The FIRS have also simplified tax payments and remittance, through the e-filing system. Importers and exporters are also not left out, as the documentation required for both imports and exports have been significantly reduced from 14 to 8 and 10 to 7 respectively. We still have challenges with the import and export procedure but we are working on that. One of the reasons we are trying to establish what is called the National Trade Platform of the single window for imports and exports, is because we can significantly reduce the time and trouble it takes, to bring in goods and clear them and also to export if we have this single window, which we hope to launch in a few months. It has been delayed due to issues that concern the individual MDAs, trying to align all their various electronic platforms and we hope that we would be able to deliver it very shortly.
As part of our efforts to foster value creation, by extending microcredit to small businesses under our Government Empowerment & Enterprise Programme (GEEP) TraderMoni product, an interest-free loan programme created specifically for petty traders and artisans across Nigeria, we partnered with Softcom, an indigenous technology company with a mobile wallet service, over 1.8million people have registered and received mobile wallets.
The loans are disbursed directly to the mobile phones of the beneficiaries, without the need for a bank account. The banks want to get into this and want bank accounts open. So what we have done is that we have opened close to 349,000 bank accounts as a result of this TraderMoni scheme, so that we are able to bring in petty traders into the formal economy and we can access them with financial literacy training and new financial products.
N15.2 billion in interest-free loans ranging from N50,000 to N350,000 have been disbursed to over 400,000 market traders, artisans, farmers, across all 36 States of the country and the FCT, being executed by the Bank of Industry and over 56% of these disbursements have gone to women. In addition, we are extending N10,000 interest-free loans to petty traders, of which 2million are expected to be reached in the first phase.
The Nigerian businesses coming from outside Lagos are also not left out. In July 2017, in response to strong feedback from stakeholders across the country chronicling the challenges being faced with cumbersome regulatory procedures and intellectual property rights, PEBEC launched the homegrown indicator, “Trading within Nigeria’’. The objective of this indicator is to make internal trade simpler and easier for MSMEs.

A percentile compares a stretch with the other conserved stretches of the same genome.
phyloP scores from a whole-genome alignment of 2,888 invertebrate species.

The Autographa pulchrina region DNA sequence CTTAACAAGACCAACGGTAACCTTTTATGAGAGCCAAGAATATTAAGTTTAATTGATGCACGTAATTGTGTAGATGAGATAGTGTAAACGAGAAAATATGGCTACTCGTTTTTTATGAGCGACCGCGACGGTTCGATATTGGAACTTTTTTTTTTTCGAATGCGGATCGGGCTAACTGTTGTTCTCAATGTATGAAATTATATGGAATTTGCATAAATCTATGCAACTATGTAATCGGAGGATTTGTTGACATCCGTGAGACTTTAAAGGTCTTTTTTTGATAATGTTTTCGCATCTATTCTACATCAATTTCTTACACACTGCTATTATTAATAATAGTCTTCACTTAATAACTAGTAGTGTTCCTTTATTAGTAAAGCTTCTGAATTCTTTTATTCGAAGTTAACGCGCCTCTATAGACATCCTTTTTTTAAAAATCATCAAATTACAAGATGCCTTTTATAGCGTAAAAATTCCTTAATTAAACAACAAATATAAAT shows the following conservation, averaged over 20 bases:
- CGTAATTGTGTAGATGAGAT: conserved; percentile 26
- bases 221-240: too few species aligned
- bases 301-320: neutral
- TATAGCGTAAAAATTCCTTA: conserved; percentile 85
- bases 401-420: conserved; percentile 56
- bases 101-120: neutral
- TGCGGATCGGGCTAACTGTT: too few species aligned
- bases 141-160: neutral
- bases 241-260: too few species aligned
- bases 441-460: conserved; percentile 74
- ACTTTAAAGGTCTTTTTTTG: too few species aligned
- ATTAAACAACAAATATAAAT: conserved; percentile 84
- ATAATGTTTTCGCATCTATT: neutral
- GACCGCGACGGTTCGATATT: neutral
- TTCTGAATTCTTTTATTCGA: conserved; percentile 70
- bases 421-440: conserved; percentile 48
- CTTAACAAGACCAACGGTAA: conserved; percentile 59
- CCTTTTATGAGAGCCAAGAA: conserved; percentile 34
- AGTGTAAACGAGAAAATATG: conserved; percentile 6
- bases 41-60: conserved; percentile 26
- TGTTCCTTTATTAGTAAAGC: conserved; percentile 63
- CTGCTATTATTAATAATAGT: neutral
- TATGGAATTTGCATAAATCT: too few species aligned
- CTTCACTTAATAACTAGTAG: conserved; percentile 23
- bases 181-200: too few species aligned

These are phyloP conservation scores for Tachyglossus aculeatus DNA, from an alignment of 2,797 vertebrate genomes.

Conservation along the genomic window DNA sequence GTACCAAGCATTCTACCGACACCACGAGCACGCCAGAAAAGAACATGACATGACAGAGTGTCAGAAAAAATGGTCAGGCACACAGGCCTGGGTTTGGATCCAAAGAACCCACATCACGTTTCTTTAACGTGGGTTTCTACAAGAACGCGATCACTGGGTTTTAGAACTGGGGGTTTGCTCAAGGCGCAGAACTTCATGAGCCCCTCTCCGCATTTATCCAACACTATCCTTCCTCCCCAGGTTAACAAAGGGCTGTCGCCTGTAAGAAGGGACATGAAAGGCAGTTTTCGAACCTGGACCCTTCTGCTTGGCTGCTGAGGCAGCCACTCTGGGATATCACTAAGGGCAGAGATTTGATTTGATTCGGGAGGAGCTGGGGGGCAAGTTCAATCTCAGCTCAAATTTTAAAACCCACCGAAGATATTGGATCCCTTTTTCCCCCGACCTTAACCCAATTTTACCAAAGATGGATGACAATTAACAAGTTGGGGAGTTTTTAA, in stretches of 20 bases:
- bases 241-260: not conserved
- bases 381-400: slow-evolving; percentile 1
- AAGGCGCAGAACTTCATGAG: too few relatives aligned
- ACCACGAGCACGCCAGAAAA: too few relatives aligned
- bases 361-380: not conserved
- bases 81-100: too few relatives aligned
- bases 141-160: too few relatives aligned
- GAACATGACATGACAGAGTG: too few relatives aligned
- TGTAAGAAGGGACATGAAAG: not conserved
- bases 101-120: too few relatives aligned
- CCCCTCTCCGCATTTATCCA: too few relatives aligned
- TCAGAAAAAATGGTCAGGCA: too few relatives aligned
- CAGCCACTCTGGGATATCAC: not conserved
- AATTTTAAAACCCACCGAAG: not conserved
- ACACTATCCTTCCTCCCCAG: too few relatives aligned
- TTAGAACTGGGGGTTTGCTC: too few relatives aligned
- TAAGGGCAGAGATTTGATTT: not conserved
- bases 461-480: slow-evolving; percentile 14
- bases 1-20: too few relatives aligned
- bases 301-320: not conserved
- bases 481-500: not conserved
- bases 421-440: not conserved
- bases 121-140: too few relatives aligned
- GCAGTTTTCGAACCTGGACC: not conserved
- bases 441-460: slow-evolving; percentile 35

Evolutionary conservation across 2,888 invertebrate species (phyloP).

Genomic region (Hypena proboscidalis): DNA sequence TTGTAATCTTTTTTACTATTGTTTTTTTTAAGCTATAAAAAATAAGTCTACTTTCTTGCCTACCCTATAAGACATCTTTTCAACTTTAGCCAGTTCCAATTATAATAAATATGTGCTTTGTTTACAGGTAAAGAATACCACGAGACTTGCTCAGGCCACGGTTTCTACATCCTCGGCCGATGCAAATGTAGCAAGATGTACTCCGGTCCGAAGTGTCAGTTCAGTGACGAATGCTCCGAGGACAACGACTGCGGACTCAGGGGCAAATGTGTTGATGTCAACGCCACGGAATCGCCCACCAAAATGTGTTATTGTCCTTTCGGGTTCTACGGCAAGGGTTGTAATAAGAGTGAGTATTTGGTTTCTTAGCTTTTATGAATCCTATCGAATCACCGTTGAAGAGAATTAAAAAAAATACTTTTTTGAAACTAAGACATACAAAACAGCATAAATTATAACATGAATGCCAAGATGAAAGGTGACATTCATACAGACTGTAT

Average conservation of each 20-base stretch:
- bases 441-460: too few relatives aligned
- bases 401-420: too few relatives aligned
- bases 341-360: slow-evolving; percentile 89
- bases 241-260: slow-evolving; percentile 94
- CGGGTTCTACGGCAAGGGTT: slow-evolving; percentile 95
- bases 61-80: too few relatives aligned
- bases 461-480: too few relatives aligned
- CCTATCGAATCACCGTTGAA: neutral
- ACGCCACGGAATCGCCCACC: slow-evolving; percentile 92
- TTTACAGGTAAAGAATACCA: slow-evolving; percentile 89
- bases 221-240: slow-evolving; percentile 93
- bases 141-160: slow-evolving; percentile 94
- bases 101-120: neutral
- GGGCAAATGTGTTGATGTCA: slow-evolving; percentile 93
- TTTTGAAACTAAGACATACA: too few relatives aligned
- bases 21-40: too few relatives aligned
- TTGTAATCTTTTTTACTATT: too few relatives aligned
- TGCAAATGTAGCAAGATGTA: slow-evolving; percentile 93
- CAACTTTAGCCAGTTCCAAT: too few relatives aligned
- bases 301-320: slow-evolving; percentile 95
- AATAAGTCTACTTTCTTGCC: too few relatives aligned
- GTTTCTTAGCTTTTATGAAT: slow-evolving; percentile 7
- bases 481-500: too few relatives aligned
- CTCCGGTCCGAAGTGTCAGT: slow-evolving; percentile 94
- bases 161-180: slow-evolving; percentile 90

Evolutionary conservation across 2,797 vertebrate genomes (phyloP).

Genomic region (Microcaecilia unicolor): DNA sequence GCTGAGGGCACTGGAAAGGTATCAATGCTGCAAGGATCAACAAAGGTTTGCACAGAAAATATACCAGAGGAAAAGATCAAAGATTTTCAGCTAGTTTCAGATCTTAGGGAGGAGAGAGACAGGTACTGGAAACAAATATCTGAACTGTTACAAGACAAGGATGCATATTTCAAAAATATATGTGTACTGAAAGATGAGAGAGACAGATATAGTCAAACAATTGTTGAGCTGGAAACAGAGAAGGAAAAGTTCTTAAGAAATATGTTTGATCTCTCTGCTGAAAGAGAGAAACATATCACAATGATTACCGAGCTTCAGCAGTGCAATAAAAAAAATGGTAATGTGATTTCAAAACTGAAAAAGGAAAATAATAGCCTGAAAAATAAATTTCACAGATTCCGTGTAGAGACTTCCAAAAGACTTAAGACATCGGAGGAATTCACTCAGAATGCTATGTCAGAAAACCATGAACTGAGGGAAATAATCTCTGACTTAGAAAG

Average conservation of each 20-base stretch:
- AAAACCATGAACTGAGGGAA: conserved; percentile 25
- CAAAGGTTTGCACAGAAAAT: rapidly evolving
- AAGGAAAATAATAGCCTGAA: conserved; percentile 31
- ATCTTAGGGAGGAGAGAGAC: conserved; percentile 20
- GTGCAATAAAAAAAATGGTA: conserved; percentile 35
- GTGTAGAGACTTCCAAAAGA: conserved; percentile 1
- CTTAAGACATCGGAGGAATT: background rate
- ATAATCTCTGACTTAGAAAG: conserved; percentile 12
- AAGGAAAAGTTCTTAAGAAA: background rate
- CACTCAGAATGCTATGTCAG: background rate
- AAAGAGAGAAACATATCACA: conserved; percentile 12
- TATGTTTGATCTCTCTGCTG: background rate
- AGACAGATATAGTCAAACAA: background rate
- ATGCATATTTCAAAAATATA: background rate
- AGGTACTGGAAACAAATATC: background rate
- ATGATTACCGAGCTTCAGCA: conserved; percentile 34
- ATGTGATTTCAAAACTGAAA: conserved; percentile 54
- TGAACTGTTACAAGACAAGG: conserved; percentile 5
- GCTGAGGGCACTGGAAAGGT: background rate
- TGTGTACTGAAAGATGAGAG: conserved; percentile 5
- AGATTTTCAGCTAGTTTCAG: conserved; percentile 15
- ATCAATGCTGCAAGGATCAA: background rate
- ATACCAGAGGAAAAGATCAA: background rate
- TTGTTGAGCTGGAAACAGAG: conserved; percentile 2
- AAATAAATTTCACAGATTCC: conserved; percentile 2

Through this indicator, regulatory challenges that businesses face with agencies such as NAFDAC, SON, Trademarks Registry, are being tackled strategically.
The government has also committed to the right policy and regulatory framework for doing business in Nigeria, by ensuring for instance, that there are no restrictions on company ownership as well as the availability of 100% repatriation of capital and profits when a foreign company sets up in Nigeria.
Our pioneer status programme offers applicable tax holidays for eligible businesses and, according to the Nigerian Investment Promotion Commission (NIPC); we have received about 81 applications in the past 1year for business interests in the Manufacturing, Real Estate, Power and ICT/Telecoms sector.
We have taken a practical approach in the regulatory environment to ensure that regulators understand their role as facilitators, not obstacles to business, and we have seen a great deal of improvement.
We must emphasize that the future of our economy will be decisively influenced by technology and creative industry, including fashion and entertainment. So we need to be ahead in policy formulation. To this end, the President asked me to chair the Technology and Creativity advisory group.
This group is made up of practitioners in the technology sector, most of them young men and women who have set up all manner of very innovative business and many in entertainment and fashion as well. The idea is to bring them into the policy-making spectrum so that they meet with me regularly, where we are trying to formulate policies that would affect the technology, creative, entertainment and fashion industry as we go forward.